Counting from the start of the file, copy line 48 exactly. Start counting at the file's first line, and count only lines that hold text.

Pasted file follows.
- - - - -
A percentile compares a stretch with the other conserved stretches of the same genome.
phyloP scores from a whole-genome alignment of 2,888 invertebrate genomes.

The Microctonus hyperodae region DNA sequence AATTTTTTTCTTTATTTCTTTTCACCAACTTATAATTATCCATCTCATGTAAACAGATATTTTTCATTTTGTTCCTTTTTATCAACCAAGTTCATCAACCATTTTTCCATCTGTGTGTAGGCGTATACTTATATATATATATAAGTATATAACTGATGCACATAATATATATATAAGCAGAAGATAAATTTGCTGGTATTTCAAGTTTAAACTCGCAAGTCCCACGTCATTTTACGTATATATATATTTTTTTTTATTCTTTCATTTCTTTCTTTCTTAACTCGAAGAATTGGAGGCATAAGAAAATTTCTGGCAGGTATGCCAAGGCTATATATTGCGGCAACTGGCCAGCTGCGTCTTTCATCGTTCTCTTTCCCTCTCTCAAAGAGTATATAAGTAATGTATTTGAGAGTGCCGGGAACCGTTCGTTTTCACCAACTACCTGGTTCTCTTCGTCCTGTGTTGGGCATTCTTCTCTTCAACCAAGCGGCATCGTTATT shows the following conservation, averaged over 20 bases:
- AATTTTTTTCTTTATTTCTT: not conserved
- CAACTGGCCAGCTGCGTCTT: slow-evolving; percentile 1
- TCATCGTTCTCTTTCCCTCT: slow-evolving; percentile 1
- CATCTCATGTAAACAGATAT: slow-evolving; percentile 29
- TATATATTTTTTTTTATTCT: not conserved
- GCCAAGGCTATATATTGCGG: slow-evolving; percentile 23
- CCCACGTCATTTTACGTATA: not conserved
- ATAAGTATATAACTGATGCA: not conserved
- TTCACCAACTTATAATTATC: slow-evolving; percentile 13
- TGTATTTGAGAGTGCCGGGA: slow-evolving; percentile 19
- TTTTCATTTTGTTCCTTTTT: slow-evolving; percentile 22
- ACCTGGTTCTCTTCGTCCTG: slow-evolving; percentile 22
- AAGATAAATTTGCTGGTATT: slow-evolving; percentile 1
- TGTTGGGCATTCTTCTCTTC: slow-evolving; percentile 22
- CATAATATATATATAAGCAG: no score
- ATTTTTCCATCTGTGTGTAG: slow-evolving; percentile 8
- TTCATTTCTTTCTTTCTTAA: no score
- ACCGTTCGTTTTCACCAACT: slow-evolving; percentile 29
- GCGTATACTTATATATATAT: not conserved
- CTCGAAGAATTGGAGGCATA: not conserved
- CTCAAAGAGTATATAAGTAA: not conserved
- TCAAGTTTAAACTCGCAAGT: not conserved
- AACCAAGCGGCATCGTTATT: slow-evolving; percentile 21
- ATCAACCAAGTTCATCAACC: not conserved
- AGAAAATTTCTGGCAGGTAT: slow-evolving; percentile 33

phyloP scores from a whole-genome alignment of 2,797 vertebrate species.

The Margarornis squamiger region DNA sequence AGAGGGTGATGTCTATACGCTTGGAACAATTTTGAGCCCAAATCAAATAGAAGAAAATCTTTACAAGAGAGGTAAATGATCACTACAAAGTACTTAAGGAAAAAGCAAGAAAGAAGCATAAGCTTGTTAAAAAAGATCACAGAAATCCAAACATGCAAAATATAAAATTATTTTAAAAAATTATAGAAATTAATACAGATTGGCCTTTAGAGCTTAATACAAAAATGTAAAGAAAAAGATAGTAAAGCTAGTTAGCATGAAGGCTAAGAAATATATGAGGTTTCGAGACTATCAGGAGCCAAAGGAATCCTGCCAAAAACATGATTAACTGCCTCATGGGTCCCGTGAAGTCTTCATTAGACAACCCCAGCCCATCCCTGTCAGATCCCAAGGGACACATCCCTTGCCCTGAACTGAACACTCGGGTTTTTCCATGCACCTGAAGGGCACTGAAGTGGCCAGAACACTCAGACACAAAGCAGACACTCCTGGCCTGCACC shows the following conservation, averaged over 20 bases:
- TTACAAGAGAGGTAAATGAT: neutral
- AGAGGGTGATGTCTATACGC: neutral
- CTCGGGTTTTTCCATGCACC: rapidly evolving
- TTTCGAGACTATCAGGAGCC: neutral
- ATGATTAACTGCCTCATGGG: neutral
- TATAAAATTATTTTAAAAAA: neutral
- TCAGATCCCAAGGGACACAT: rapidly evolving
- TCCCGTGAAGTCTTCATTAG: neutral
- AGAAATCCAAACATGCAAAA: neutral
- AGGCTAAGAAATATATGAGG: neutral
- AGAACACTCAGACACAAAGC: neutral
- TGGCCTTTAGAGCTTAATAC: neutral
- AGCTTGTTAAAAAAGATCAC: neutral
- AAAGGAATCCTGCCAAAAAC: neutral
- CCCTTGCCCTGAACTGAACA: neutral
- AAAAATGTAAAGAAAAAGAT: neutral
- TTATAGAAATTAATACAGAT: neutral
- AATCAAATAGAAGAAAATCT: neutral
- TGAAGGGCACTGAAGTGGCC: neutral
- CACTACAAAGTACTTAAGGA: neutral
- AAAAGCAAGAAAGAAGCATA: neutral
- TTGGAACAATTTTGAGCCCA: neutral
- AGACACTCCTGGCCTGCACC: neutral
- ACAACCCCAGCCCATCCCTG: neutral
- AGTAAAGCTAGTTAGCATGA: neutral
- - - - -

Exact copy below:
- AATCAAATAGAAGAAAATCT: neutral